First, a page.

The full extent of antibiotic resistance in V. cholerae is not yet known because of limited data. Non-cholera Vibrio infections are not mandatorily notifiable in several countries and annual figures on cholera cases may be significantly under estimated, especially when labeled as “acute watery diarrhea,” in south-eastern and central Asia (10). The first clinical multi-resistant V. cholerae O1 in Bangladesh was isolated in 1979, displaying plasmid-mediated resistance to tetracycline, ampicillin, kanamycin, streptomycin, and trimethoprim–sulfamethoxazole (25). Several studies since and the current dissemination of carbapenemases and ESBLs make it mandatory to understand this phenomenon, especially because of the higher mortality, morbidity, and increased health treatment costs associated with resistance to β-lactams (26).

Third-Generation Cephalosporin and Carbapenem Resistance in V. cholerae

The first reports of V. cholerae O1 showing strong reduced susceptibility to cefotaxime, ceftazidime, and/or aztreonam appeared during the first Argentinean cholera outbreak, which was caused by an ESBL-producing isolate in the 1990s (27). This phenotype was associated with two plasmid-mediated ESBLs of the CTX-M- and PER-2-type (28). After a long hiatus, new cases of reduced susceptibility to third-generation cephalosporins were described in V. cholerae O1, mostly in the Indian Subcontinent. Resistance to ceftriaxone was originally reported in pediatric cases from Puducherry, India in 2008–2010 (29, 30) and similar findings were described in Karnataka, South India, where cephalosporin-resistant strains were found to produce ESBLs (31). Due to lack of genetic analysis, the exact nature of the resistance mechanisms of the reduced susceptibilities is not clear. The most recent genetic characterization of multidrug-resistant, ESBL-producing V. cholerae was a plasmid-borne blaTEM-63 in V. cholerae O1 associated with a cholera outbreak in South Africa in 2008 (32), and an ISCR1-mediated blaPER-1 embedded in a class 1 integron on a conjugative IncA/C plasmid in a clinical V. cholerae non-O1/non-O139 isolate from human blood in China (33).

Clearly, extended-spectrum β-lactamases are uncommon in V. cholerae, as well as in other Vibrionaceae, with only two findings to date. Vibrio fluvialis isolated from cholera-like diarrheal patients in West Bengal, India in 2009 encoded a 150-kb plasmid harboring blaSHV and blaCTX-M-3, together with the quinolone resistance gene qnrA1, and ciprofloxacin-resistance gene aac(6)-Ib-cr (34). Vibrio parahaemolyticus of food origin from China was reported to carry either the AmpC β-lactamase blaCMY-2 on a 150-kb IncA/C-type conjugative plasmid, previously described in Enterobacteriaceae (35), or a 200-kb conjugative plasmid encoding blaPER-1, conferring resistance to both third- and fourth-generation cephalosporins (36, 37).

Carbapenemase-producing V. cholerae has been reported at a higher rate than ESBLs. The first description in Western countries was in southern France, where V. cholerae non-O1/non-O139 was isolated from a yellow-legged gull and found to encode both blaVIM-1 and blaVIM-4 on an IncA/C plasmid (38). Shortly after, the novel transferable carbapenemase blaVCC-1 was identified in a non-toxigenic strain of V. cholerae non-O1/non-O139 during antimicrobial resistance surveillance of food in Canada (39). VCC-1, the first class A carbapenemase to be found in a member of the Vibrionaceae, can hydrolyze penicillin, first-generation cephalosporins, aztreonam, and carbapenems but not second- and third-generation cephalosporins. Most notably, blaNDM-1 has been detected in environmental V. cholerae non-O1/non-O139 in southern Vietnam (40), in clinical V. cholerae O1 in India together with the AmpC β-lactamase blaDHA gene (41), in a polymicrobial infection (V. cholerae, Acinetobacter baumannii, Staphylococcus aureus, and Pseudomonas aeruginosa) in the UK (42), and from water seepage in New Delhi, India (43). The successful spread of blaNDM-1 can be attributed to its association with conjugative plasmids (44) and emphasizes the extent to which blaNDM-1 can disseminate among different species outside of the Enterobacteriaceae.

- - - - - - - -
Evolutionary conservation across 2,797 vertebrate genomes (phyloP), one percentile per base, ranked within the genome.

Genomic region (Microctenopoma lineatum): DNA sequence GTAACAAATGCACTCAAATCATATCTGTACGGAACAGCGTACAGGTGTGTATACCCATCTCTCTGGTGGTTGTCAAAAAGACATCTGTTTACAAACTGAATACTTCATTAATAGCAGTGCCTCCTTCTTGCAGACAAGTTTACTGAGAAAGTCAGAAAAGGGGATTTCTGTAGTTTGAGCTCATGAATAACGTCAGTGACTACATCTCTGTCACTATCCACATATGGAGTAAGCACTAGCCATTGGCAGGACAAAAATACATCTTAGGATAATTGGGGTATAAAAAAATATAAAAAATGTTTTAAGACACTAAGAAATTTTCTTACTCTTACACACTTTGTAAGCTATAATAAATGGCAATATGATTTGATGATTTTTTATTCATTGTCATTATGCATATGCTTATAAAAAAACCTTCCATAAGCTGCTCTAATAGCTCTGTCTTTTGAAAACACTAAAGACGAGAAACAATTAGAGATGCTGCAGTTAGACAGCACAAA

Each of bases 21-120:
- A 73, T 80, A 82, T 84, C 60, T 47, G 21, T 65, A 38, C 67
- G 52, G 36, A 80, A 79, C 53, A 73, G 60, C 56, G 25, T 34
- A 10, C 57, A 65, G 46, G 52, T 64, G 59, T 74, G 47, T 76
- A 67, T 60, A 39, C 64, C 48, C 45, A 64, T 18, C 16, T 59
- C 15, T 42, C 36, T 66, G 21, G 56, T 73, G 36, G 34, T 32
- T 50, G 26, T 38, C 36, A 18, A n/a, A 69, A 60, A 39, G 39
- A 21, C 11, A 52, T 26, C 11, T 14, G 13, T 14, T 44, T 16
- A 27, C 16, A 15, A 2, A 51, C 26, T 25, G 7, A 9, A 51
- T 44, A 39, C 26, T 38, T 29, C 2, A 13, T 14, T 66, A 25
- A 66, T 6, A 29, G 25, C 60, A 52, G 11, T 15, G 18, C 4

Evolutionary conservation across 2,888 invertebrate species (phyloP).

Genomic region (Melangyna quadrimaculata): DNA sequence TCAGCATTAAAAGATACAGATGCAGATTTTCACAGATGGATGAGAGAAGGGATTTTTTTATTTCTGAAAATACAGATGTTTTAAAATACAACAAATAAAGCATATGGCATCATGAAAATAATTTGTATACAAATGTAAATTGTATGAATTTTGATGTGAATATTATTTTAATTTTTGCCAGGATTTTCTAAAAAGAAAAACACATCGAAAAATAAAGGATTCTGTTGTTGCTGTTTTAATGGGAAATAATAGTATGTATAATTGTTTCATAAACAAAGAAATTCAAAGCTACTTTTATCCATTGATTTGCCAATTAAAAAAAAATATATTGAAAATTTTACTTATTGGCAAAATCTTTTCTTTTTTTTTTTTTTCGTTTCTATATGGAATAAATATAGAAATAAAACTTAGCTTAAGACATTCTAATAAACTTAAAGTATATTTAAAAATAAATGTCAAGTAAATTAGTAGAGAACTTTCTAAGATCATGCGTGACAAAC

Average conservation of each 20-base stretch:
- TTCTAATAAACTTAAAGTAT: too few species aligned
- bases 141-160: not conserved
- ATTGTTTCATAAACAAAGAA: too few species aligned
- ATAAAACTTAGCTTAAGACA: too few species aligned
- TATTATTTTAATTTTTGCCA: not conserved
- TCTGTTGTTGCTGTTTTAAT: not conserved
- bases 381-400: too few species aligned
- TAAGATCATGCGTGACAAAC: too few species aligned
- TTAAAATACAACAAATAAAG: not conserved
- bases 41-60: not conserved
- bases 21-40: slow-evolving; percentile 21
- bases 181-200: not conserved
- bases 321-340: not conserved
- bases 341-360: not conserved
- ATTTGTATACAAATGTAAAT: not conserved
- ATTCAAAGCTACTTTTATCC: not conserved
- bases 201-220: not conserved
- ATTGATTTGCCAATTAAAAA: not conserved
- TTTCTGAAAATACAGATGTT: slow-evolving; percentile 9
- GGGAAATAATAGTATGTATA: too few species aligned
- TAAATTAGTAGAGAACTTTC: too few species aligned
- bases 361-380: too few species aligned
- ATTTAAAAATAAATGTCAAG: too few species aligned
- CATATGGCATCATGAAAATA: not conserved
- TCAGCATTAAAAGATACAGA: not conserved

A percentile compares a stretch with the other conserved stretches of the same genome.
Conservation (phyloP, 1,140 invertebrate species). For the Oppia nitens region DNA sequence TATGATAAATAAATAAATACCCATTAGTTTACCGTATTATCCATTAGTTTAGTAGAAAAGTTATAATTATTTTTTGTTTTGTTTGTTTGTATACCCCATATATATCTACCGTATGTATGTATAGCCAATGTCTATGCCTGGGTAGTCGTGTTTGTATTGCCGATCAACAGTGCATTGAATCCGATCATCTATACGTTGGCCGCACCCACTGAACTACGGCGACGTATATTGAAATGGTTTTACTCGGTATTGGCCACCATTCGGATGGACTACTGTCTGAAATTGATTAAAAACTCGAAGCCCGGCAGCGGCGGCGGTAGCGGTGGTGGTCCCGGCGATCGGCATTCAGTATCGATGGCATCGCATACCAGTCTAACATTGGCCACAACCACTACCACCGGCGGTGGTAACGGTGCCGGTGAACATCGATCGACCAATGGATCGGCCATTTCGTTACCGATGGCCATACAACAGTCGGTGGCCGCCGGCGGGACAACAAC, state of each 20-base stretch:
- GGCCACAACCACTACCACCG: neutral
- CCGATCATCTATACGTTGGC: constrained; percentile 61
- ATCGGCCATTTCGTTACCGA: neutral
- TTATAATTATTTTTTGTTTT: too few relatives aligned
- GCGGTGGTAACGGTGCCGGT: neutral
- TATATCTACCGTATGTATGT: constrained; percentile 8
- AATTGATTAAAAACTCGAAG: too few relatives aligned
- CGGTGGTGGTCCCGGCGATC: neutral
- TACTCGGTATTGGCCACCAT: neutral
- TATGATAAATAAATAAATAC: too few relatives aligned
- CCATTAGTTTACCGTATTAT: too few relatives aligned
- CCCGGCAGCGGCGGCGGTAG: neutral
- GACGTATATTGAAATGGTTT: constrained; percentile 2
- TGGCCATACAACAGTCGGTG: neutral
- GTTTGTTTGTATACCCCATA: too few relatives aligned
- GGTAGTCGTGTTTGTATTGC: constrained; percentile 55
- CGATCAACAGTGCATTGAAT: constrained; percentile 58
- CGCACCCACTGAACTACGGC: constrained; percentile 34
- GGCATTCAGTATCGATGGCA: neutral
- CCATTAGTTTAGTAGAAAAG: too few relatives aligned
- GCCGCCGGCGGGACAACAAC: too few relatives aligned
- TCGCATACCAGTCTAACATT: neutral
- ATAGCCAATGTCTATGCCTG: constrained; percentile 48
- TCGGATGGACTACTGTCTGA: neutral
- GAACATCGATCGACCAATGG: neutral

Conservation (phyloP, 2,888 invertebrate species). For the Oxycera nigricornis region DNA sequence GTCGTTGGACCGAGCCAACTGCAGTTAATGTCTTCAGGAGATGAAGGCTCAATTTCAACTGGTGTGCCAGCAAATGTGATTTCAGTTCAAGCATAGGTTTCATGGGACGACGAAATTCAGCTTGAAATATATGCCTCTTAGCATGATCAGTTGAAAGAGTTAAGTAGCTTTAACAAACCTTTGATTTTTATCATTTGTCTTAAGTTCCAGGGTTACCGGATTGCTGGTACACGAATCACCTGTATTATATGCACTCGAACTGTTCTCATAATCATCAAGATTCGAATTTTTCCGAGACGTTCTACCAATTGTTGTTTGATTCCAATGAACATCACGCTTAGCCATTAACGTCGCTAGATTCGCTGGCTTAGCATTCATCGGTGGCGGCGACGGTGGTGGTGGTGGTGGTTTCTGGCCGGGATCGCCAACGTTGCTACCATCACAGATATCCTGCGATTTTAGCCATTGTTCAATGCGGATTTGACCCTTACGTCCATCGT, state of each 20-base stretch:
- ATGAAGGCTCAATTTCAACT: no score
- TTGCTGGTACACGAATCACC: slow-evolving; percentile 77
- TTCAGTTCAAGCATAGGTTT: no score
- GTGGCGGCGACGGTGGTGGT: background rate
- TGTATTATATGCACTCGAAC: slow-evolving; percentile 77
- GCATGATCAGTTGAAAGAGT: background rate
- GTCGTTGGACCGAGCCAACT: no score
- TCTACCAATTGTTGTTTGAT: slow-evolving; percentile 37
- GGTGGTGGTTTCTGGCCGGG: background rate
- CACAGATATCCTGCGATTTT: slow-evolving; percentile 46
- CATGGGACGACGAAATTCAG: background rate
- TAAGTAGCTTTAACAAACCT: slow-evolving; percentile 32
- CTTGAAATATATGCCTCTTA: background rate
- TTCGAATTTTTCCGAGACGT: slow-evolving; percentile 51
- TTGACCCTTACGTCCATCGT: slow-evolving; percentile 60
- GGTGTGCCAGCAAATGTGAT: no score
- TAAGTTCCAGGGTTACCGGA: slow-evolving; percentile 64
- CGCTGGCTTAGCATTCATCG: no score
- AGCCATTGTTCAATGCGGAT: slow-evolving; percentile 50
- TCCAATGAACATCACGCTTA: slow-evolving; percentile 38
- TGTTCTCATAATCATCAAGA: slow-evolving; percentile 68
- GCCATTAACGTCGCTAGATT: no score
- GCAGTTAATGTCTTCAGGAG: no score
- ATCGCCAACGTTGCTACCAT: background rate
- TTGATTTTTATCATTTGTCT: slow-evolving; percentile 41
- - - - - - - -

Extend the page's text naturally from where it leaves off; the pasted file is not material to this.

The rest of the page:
ESBL- and Carbapenemase-Mediated Resistance in Bangladesh

Antibiotic resistance is a serious threat in Bangladesh and has been for decades, most likely a result of unrestricted use of antimicrobial drugs to treat enteric infections, particularly those caused by V. cholerae, Salmonella, Shigella, and enterotoxigenic E. coli (45). In the recent years, ESBL- and carbapenemase-mediated resistance has been found to be ubiquitous and has been detected in a variety of bacterial hosts.

blaCTX-M-15 is the dominant ESBL variant circulating in Bangladesh. It has been reported mainly in E. coli found in wild birds and aquatic systems (46), in household pigeons (47), poultry (48), urban surface water (49), and in epidemic E. coli isolates from both patients and crows scavenging poorly managed hospital waste dumps (50). On occasion, other ESBL genes have been found to be associated with blaCTX-M-15, such as blaCTX-M-14 in wild birds (51), or blaCTX-M-27, blaSHV-2, and/or blaSHV-12 in E. coli and Enterobacter cloacae from environmental urban water (52). The clinical scenario is not very different, with blaCTX-M-15 prevailing (53), although bacterial species other than E. coli with the ESBL phenotype have been described (5458). The first clinical Salmonella typhi positive for both blaTEM and blaCTX-M was recently reported to have been isolated from diarrheal patients in Dhaka (59). Overall, dissemination of ESBLs in Bangladesh seems to have reached all ecological niches, indicating that environmental contamination by antibiotic resistance is already quite high and probably widespread, from coastlines of the Bay of Bengal, to urban Dhaka, and to rural inland areas.